back to life. But as our understanding of the human mind progresses, and our
computer processing capability expands, the idea of retrieving the
information from a human brain, and storing it in a computerised machine is
starting to look increasingly possible. This ‘mind mapping’ is what generally
interests cryonicists today.
Given the rate of Moore’s law of computer expansion it is estimated that the
human race is 25 years away from building a computer with the same level of
processing power as the human mind. What then becomes possible with mind
scanning and mind mapping will become very interesting.
A brain scan (© Diagnóstico por Imagem, Lda - Portugal)
Diagnóstico por Imagem, Lda - Portugal Cryonics enthusiasts believe that
revival may be possible thanks to advanced bioengineering, molecular
nanotechnology or mind uploading. It’s certainly true that brain scanners are
becoming increasingly powerful, and ever more capable. And they’re already
routinely used on dead people. Scanners are often used to observe Egyptian
bodies preserved through mummification. It’s not inconceivable that more
advanced models will be used to scan cryogenically preserved bodies in the
A mummy being scanned (© Siemens)
There is an open letter signed by 61 prominent scientists, which states that
“cryonics is a legitimate science-based endeavor that seeks to preserve human
beings, especially the human brain, by the best technology available. Future
technologies for resuscitation can be envisioned that involve molecular
repair by nanomedicine, highly advanced computation, detailed control of cell
growth, and tissue regeneration.”
Working with liquid nitrogen (© Rex Features)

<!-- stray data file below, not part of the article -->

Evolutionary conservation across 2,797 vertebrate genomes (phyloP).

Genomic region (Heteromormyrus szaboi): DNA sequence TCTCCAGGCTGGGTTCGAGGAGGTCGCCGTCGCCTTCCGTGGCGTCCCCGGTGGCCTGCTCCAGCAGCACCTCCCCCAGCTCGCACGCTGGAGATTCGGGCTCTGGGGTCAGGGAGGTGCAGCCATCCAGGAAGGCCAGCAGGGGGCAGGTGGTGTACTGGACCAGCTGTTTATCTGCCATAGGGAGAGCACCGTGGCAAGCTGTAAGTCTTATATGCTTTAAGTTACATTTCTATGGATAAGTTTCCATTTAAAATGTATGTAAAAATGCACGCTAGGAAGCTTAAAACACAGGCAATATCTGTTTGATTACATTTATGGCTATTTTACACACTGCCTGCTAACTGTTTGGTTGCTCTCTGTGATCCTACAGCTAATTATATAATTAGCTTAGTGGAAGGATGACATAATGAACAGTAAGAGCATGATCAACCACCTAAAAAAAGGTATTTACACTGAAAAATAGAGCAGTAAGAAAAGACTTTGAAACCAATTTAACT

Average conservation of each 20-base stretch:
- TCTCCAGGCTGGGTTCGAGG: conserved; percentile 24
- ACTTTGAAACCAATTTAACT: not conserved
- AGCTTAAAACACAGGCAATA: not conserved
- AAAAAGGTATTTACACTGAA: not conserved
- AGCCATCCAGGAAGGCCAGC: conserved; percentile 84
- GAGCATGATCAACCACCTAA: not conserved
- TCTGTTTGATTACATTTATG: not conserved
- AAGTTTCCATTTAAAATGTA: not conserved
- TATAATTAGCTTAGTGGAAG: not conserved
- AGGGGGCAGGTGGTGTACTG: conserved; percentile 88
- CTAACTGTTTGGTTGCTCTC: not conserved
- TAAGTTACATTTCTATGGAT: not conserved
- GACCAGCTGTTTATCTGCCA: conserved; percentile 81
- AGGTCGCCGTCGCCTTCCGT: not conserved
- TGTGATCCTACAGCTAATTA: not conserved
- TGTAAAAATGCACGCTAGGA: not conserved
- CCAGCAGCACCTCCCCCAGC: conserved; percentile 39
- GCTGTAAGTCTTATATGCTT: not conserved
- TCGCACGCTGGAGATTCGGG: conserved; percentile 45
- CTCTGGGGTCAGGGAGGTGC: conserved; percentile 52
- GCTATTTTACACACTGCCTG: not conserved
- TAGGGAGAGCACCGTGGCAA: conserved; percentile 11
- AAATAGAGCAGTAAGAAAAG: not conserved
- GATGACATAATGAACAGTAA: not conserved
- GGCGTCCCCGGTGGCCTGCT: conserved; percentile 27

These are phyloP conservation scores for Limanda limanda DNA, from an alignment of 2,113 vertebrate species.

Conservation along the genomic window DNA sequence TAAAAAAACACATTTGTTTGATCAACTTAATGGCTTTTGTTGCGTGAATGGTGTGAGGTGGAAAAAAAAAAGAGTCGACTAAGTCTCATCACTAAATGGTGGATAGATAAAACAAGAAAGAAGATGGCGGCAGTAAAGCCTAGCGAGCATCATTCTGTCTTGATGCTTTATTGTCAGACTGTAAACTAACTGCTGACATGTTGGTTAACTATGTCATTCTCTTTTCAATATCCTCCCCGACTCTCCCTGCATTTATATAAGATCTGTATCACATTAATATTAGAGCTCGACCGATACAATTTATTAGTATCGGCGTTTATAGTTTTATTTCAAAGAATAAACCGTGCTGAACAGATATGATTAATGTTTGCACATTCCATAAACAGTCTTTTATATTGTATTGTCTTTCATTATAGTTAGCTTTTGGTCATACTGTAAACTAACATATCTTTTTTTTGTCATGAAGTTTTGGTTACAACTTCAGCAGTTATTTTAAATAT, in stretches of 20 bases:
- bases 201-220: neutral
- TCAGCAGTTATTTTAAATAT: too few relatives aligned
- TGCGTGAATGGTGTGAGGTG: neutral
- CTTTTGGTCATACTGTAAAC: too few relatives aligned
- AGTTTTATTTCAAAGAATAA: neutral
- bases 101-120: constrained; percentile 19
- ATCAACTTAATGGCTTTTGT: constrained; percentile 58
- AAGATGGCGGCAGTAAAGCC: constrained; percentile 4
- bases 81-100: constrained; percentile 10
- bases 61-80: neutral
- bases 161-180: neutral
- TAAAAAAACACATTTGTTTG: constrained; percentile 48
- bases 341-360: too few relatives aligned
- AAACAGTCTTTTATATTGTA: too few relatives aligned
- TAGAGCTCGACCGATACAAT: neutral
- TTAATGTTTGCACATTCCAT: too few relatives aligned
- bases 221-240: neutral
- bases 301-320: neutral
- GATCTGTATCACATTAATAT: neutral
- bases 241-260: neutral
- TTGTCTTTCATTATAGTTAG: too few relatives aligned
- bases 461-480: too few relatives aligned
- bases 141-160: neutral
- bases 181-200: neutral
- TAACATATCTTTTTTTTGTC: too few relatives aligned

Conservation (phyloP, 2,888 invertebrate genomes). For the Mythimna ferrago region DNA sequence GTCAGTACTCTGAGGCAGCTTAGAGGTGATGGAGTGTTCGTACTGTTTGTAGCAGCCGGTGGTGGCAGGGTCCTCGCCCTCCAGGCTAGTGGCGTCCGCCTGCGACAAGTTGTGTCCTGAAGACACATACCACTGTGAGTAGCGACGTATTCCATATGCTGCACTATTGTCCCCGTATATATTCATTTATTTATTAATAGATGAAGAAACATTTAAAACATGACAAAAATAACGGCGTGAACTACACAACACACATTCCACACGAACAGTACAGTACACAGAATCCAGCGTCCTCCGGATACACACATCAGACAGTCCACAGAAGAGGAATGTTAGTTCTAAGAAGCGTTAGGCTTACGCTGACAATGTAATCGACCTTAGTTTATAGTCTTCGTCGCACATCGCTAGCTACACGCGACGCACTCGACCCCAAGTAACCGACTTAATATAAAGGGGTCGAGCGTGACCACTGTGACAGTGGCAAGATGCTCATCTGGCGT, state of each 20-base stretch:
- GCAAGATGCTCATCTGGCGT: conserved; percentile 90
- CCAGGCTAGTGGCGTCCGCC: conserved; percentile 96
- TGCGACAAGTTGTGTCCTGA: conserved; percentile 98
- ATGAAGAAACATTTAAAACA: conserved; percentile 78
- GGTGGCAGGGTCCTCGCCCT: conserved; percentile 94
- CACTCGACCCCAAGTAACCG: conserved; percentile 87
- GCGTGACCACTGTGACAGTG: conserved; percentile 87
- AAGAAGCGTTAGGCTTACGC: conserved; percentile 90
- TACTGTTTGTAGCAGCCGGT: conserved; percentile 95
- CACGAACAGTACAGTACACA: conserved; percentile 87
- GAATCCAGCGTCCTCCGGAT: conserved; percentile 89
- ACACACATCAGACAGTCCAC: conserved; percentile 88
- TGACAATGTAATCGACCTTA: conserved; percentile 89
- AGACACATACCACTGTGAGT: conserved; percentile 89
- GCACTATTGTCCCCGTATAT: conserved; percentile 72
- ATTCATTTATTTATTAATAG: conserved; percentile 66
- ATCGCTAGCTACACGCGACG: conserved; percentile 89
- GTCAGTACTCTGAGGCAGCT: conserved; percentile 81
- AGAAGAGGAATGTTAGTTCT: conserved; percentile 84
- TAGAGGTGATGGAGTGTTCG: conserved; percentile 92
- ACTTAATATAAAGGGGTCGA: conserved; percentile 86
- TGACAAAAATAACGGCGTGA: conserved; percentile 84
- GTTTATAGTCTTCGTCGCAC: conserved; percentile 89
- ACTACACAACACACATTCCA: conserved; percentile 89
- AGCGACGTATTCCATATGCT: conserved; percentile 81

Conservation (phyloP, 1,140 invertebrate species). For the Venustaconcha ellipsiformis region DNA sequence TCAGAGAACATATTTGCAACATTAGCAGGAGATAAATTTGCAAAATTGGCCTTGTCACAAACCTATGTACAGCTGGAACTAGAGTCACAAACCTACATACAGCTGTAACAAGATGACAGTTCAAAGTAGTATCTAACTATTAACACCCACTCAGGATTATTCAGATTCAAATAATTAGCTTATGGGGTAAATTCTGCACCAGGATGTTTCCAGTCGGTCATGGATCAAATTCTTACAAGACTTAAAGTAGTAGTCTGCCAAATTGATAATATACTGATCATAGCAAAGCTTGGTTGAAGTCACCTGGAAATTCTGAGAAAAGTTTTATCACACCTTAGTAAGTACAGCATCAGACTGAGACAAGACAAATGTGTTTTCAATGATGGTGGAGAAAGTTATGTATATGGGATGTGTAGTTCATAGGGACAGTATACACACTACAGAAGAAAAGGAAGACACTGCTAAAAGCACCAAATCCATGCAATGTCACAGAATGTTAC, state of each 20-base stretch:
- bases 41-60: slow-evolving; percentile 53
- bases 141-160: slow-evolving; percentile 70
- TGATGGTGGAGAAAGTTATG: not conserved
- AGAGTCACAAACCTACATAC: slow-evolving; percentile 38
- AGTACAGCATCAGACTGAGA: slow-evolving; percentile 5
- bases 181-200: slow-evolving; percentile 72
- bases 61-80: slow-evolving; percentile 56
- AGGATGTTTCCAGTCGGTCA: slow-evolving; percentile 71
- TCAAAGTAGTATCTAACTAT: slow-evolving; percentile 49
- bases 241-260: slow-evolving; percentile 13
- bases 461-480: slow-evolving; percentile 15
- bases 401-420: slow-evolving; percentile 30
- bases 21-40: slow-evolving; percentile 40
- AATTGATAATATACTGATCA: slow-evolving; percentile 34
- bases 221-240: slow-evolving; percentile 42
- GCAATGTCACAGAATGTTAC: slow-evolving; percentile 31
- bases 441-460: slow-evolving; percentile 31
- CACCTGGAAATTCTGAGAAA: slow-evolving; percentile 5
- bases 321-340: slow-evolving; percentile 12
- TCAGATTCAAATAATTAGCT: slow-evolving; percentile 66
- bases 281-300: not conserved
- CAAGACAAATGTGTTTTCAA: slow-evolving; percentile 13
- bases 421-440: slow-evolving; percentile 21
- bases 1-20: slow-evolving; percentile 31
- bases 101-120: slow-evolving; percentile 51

Can you trust the cryonics agencies?
Cryonics is a long way away from being offered on the NHS, and is a fairly
niche activity (it is estimated that only around 250 people have been
actually cryonically preserved to date).
There is the fear that the agency you choose to frozen you will not be as
legitimate as you would like, although the Cryonics community is generally
considered small and serious.
But there are always questions about how your chosen facility will be run in
the future. Cryonics suffered its first major setback in 1979 when it was
discovered that nine bodies stored by CSC Chatsworth had thawed due to lack
of funding. Wikipedia notes that “All modern cryonics organizations require
full payment for all future costs associated with storage 'in perpetuity'
before patient cryostorage will be accepted.”
Working in the lab (© Rex Features)
Is cheating death natural?
The idea of death as an intrinsic part of life is so essential to humans that
we overlook many organisms don't. A jellyfish known as Turritopsis nutricula
regresses back to a juvenile form once it mates, through a process called
transdifferentiation, and so it can theoretically live forever. There is also
some doubt as to whether lobsters die from natural causes (being boiled and
eaten doesn’t really count). And there are plenty of microscopic animals and
bacteria that don’t die in any sense that we think of as death. Aside from
this there are many organisms that live well in excess of 2,000 years and
aspen trees up to 80,000 years old are still alive. Given all this, our
paltry lifespan of 100 years starts to seem ever so limited.
So nature is clearly capable of creating organisms that live far longer than
us, or rejuvenate instead of dying. The question is could we, and should we,
do the same?
The idea does have an air of the unnatural about it, but then our lives are
already artificially extended. For much of human history the average life
expectancy was 38 years (although this figure is weighed significantly by
infant mortality); the current world average is 68 years, with Japan leading
the way at 82 years. Cryonics UK states: “Science is constantly pushing the
boundaries of what is considered ‘dead’; cryonics simply pushes that boundary
a little further.”